|Library of Congress, LC-USF34-058658-E|
Wednesday, January 8, 2014
The life of Red Lodge pioneer Ben Greenough was one adventure after another. He grew up in Brooklyn, New York, and arrived in Billings penniless and hungry in the winter of 1886. He courageously walked into the Headquarters Hotel, asked for a job, and was hired as the hotel’s yard man and porter. In this capacity, he met Martha Jane Canary, otherwise known as Calamity Jane. One of Greenough’s jobs was to build fires in the hotel rooms before the guests arose in the morning. He bought the cordwood from Calamity Jane who cut the wood and sold it for eight dollars a cord. Greenough would pay her, and Calamity would then give half of it back to Greenough for safekeeping. She would hit the saloon and drink up the four dollars, and when it was gone, Greenough would give her back the other half.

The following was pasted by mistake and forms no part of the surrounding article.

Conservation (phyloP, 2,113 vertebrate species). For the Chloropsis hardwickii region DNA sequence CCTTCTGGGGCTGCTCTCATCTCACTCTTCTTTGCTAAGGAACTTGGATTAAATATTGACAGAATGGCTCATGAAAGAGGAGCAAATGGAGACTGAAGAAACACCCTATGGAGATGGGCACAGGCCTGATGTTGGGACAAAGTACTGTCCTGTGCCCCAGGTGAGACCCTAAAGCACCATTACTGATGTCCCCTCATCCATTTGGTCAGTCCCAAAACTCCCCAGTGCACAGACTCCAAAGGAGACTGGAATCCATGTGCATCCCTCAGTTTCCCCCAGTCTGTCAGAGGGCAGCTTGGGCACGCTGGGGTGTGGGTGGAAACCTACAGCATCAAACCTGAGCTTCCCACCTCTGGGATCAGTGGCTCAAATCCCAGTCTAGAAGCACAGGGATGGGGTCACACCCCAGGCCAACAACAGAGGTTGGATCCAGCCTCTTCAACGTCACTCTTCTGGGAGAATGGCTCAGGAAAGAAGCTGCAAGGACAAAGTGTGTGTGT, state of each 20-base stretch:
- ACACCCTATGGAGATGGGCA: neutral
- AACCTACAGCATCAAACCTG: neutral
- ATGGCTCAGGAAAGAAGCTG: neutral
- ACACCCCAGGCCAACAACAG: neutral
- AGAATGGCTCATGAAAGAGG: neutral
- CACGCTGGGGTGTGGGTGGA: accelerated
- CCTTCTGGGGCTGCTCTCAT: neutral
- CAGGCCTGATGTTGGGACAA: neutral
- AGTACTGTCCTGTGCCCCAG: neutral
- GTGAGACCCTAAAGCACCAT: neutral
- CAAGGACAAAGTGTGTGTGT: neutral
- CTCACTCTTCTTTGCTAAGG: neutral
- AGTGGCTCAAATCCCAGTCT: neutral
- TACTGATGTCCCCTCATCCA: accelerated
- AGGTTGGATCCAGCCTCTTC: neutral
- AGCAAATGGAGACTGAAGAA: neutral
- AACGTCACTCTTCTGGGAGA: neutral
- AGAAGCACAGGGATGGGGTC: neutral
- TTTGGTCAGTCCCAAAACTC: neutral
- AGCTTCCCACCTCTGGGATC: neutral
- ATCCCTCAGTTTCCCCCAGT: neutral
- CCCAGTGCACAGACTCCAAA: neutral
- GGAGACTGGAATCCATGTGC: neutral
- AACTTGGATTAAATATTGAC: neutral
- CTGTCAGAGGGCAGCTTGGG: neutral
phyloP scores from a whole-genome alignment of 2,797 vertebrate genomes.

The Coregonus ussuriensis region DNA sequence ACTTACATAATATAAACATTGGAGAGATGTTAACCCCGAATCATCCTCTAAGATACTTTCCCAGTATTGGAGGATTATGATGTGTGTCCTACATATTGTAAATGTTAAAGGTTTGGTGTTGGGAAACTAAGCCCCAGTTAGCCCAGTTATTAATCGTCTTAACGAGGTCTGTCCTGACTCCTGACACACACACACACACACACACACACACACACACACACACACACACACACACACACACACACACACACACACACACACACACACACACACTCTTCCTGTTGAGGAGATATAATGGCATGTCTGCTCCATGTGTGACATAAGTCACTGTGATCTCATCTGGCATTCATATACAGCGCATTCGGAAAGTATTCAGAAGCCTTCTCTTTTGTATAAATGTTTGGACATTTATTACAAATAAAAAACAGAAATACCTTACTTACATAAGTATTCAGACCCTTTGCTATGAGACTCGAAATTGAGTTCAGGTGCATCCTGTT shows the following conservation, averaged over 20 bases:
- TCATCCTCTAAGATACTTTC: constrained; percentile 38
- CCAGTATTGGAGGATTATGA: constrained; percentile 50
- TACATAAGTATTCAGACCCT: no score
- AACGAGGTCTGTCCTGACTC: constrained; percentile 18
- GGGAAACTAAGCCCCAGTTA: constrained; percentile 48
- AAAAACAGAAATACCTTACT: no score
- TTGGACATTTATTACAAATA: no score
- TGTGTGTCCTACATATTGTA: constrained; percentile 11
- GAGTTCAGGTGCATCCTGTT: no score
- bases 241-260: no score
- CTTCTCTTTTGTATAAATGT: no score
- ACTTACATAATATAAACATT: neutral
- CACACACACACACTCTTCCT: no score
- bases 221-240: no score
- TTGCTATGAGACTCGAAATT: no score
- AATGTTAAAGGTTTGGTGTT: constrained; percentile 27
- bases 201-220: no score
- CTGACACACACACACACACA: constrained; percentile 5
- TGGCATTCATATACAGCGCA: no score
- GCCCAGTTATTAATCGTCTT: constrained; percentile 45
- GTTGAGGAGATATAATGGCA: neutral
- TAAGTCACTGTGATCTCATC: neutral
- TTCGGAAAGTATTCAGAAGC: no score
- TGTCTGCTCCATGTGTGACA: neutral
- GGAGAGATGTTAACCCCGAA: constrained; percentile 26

Greenough later went to work for cattleman Nelson Story and then worked at a sawmill on Willow Creek. Here Greenough learned one of his trademarks—how to swear. This came about when he had to drive two stubborn bulls into the timber for several months. Greenough drove the mail stage from Billings to Red Lodge, worked on the railroad, ran cattle on the Crow reservation and learned to speak the Crow language fluently. He was good friends with Plenty Coups and knew Sitting Bull. In 1900, Greenough married and settled down, more or less, on a ranch on Rock Creek near Red Lodge. His seven children learned to ride by breaking horses. There were so many rocks in the corral, the kids didn’t dare fall off and all became exceptional riders. His son Turk and daughters Margaret and Alice were rodeo champions.